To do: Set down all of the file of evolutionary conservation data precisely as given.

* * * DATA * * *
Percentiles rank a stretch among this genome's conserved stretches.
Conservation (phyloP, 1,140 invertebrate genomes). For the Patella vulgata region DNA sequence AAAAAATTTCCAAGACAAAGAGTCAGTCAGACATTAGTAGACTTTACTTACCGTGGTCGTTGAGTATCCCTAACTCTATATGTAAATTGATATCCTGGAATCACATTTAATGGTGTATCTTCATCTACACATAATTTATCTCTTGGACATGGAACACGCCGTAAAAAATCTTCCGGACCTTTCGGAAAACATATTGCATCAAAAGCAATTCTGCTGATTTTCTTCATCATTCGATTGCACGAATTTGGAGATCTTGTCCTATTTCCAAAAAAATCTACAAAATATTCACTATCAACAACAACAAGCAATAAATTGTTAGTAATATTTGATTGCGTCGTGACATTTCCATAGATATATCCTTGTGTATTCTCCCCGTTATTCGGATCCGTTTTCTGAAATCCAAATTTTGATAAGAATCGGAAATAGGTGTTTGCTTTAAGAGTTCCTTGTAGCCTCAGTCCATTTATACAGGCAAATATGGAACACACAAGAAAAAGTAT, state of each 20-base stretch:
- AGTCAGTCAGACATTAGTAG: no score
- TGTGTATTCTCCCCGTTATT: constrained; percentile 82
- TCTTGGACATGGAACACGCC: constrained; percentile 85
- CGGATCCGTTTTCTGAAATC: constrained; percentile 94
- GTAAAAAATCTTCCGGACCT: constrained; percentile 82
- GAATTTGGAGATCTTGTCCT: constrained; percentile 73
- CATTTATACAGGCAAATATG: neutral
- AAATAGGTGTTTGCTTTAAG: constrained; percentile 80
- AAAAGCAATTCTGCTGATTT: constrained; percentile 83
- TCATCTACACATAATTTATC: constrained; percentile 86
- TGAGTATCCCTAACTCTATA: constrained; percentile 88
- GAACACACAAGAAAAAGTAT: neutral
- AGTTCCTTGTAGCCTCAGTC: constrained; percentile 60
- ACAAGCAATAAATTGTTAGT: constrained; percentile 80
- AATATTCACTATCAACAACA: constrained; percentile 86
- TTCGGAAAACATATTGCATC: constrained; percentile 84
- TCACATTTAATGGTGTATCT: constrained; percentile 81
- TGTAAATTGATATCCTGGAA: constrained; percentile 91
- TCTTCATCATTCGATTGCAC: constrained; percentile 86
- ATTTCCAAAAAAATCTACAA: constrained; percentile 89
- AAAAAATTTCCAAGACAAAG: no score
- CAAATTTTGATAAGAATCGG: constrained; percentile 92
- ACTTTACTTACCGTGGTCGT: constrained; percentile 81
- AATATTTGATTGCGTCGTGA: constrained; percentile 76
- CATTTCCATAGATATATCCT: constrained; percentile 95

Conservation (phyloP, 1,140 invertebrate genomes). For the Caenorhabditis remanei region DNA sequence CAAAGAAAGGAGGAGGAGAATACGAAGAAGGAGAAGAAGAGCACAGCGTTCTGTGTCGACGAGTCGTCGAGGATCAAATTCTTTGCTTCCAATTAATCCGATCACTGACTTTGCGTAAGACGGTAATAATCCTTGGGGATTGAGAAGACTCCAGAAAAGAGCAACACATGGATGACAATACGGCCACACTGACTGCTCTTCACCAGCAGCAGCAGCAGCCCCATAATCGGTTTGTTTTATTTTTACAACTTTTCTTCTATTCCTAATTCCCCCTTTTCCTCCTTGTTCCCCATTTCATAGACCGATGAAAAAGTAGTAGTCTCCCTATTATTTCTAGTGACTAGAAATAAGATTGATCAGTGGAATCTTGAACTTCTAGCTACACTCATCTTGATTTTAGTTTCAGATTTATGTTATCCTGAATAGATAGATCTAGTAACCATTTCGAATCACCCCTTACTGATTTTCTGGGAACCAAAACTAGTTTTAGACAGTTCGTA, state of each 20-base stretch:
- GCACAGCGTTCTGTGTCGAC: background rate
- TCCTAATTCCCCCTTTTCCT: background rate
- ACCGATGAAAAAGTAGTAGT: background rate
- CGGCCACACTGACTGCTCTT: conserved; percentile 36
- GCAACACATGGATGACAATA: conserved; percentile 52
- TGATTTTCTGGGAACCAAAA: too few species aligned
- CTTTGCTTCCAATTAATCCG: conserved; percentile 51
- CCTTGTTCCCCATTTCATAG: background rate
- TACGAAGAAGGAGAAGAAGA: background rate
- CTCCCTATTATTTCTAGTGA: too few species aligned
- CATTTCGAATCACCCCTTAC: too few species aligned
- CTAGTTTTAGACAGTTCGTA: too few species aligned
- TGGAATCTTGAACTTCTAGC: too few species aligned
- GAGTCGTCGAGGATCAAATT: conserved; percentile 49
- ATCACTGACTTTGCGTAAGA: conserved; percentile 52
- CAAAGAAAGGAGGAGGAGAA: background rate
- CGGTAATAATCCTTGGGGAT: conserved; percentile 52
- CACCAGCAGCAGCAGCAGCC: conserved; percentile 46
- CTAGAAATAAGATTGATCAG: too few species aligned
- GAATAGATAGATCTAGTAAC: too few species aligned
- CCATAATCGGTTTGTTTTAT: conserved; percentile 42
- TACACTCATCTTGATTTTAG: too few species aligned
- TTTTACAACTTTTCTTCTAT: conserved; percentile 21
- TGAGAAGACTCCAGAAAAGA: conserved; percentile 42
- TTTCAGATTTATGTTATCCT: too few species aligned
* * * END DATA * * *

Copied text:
Percentiles rank a stretch among this genome's conserved stretches.
Conservation (phyloP, 1,140 invertebrate genomes). For the Patella vulgata region DNA sequence AAAAAATTTCCAAGACAAAGAGTCAGTCAGACATTAGTAGACTTTACTTACCGTGGTCGTTGAGTATCCCTAACTCTATATGTAAATTGATATCCTGGAATCACATTTAATGGTGTATCTTCATCTACACATAATTTATCTCTTGGACATGGAACACGCCGTAAAAAATCTTCCGGACCTTTCGGAAAACATATTGCATCAAAAGCAATTCTGCTGATTTTCTTCATCATTCGATTGCACGAATTTGGAGATCTTGTCCTATTTCCAAAAAAATCTACAAAATATTCACTATCAACAACAACAAGCAATAAATTGTTAGTAATATTTGATTGCGTCGTGACATTTCCATAGATATATCCTTGTGTATTCTCCCCGTTATTCGGATCCGTTTTCTGAAATCCAAATTTTGATAAGAATCGGAAATAGGTGTTTGCTTTAAGAGTTCCTTGTAGCCTCAGTCCATTTATACAGGCAAATATGGAACACACAAGAAAAAGTAT, state of each 20-base stretch:
- AGTCAGTCAGACATTAGTAG: no score
- TGTGTATTCTCCCCGTTATT: constrained; percentile 82
- TCTTGGACATGGAACACGCC: constrained; percentile 85
- CGGATCCGTTTTCTGAAATC: constrained; percentile 94
- GTAAAAAATCTTCCGGACCT: constrained; percentile 82
- GAATTTGGAGATCTTGTCCT: constrained; percentile 73
- CATTTATACAGGCAAATATG: neutral
- AAATAGGTGTTTGCTTTAAG: constrained; percentile 80
- AAAAGCAATTCTGCTGATTT: constrained; percentile 83
- TCATCTACACATAATTTATC: constrained; percentile 86
- TGAGTATCCCTAACTCTATA: constrained; percentile 88
- GAACACACAAGAAAAAGTAT: neutral
- AGTTCCTTGTAGCCTCAGTC: constrained; percentile 60
- ACAAGCAATAAATTGTTAGT: constrained; percentile 80
- AATATTCACTATCAACAACA: constrained; percentile 86
- TTCGGAAAACATATTGCATC: constrained; percentile 84
- TCACATTTAATGGTGTATCT: constrained; percentile 81
- TGTAAATTGATATCCTGGAA: constrained; percentile 91
- TCTTCATCATTCGATTGCAC: constrained; percentile 86
- ATTTCCAAAAAAATCTACAA: constrained; percentile 89
- AAAAAATTTCCAAGACAAAG: no score
- CAAATTTTGATAAGAATCGG: constrained; percentile 92
- ACTTTACTTACCGTGGTCGT: constrained; percentile 81
- AATATTTGATTGCGTCGTGA: constrained; percentile 76
- CATTTCCATAGATATATCCT: constrained; percentile 95

Conservation (phyloP, 1,140 invertebrate genomes). For the Caenorhabditis remanei region DNA sequence CAAAGAAAGGAGGAGGAGAATACGAAGAAGGAGAAGAAGAGCACAGCGTTCTGTGTCGACGAGTCGTCGAGGATCAAATTCTTTGCTTCCAATTAATCCGATCACTGACTTTGCGTAAGACGGTAATAATCCTTGGGGATTGAGAAGACTCCAGAAAAGAGCAACACATGGATGACAATACGGCCACACTGACTGCTCTTCACCAGCAGCAGCAGCAGCCCCATAATCGGTTTGTTTTATTTTTACAACTTTTCTTCTATTCCTAATTCCCCCTTTTCCTCCTTGTTCCCCATTTCATAGACCGATGAAAAAGTAGTAGTCTCCCTATTATTTCTAGTGACTAGAAATAAGATTGATCAGTGGAATCTTGAACTTCTAGCTACACTCATCTTGATTTTAGTTTCAGATTTATGTTATCCTGAATAGATAGATCTAGTAACCATTTCGAATCACCCCTTACTGATTTTCTGGGAACCAAAACTAGTTTTAGACAGTTCGTA, state of each 20-base stretch:
- GCACAGCGTTCTGTGTCGAC: background rate
- TCCTAATTCCCCCTTTTCCT: background rate
- ACCGATGAAAAAGTAGTAGT: background rate
- CGGCCACACTGACTGCTCTT: conserved; percentile 36
- GCAACACATGGATGACAATA: conserved; percentile 52
- TGATTTTCTGGGAACCAAAA: too few species aligned
- CTTTGCTTCCAATTAATCCG: conserved; percentile 51
- CCTTGTTCCCCATTTCATAG: background rate
- TACGAAGAAGGAGAAGAAGA: background rate
- CTCCCTATTATTTCTAGTGA: too few species aligned
- CATTTCGAATCACCCCTTAC: too few species aligned
- CTAGTTTTAGACAGTTCGTA: too few species aligned
- TGGAATCTTGAACTTCTAGC: too few species aligned
- GAGTCGTCGAGGATCAAATT: conserved; percentile 49
- ATCACTGACTTTGCGTAAGA: conserved; percentile 52
- CAAAGAAAGGAGGAGGAGAA: background rate
- CGGTAATAATCCTTGGGGAT: conserved; percentile 52
- CACCAGCAGCAGCAGCAGCC: conserved; percentile 46
- CTAGAAATAAGATTGATCAG: too few species aligned
- GAATAGATAGATCTAGTAAC: too few species aligned
- CCATAATCGGTTTGTTTTAT: conserved; percentile 42
- TACACTCATCTTGATTTTAG: too few species aligned
- TTTTACAACTTTTCTTCTAT: conserved; percentile 21
- TGAGAAGACTCCAGAAAAGA: conserved; percentile 42
- TTTCAGATTTATGTTATCCT: too few species aligned